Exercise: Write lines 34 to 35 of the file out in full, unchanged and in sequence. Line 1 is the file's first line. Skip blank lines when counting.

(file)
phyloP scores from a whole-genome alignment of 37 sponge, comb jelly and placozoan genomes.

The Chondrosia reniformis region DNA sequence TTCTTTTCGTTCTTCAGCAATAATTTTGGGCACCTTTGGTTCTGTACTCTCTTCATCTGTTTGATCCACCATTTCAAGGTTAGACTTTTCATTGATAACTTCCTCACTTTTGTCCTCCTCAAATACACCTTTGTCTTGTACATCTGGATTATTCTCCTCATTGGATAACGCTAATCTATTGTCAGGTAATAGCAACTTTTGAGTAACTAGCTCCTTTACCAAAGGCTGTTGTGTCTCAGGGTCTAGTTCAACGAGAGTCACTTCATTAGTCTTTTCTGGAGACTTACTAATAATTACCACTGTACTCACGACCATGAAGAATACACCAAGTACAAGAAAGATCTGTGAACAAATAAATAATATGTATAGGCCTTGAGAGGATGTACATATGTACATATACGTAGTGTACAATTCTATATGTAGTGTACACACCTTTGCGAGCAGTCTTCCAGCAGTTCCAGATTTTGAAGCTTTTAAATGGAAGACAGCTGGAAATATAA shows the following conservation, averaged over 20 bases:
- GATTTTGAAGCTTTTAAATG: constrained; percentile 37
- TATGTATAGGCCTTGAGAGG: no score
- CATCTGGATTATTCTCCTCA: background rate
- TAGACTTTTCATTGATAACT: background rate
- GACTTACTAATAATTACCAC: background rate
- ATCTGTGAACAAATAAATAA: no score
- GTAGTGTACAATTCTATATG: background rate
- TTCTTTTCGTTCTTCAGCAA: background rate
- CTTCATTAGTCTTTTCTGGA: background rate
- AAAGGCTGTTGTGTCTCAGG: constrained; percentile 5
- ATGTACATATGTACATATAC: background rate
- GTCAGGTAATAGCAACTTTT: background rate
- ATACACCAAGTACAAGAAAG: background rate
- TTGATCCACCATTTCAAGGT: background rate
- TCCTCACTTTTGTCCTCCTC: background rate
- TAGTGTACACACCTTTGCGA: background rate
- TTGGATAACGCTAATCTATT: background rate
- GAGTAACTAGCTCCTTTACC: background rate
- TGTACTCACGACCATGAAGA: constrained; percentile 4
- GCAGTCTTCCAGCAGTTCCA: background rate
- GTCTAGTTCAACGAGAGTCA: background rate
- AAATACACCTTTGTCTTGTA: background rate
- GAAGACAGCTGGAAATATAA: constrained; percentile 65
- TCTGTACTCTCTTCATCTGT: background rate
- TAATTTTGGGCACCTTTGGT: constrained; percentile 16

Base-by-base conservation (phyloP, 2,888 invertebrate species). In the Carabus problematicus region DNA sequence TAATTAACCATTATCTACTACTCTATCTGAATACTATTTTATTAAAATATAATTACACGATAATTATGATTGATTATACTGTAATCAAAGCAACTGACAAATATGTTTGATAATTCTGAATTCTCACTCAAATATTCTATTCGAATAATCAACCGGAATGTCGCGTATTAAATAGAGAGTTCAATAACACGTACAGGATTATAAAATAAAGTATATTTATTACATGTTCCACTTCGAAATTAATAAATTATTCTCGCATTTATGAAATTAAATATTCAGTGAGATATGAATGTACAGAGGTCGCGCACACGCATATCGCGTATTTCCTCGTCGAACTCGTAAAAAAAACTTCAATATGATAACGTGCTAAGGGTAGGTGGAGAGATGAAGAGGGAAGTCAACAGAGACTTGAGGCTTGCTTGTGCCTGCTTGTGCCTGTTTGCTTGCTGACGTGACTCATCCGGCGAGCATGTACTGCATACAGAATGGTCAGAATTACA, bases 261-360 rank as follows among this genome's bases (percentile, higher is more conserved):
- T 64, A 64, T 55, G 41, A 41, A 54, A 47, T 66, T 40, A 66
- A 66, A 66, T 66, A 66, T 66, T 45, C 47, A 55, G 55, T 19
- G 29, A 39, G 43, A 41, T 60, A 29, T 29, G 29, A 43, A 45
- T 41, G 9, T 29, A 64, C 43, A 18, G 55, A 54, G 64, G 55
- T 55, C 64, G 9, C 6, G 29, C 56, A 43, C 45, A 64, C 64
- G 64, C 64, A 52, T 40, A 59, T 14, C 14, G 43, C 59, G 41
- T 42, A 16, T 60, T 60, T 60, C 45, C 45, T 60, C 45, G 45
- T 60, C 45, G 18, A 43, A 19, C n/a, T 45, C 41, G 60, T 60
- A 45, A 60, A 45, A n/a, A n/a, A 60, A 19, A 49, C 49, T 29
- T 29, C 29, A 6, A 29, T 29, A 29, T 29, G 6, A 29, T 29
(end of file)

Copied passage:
- G 64, C 64, A 52, T 40, A 59, T 14, C 14, G 43, C 59, G 41
- T 42, A 16, T 60, T 60, T 60, C 45, C 45, T 60, C 45, G 45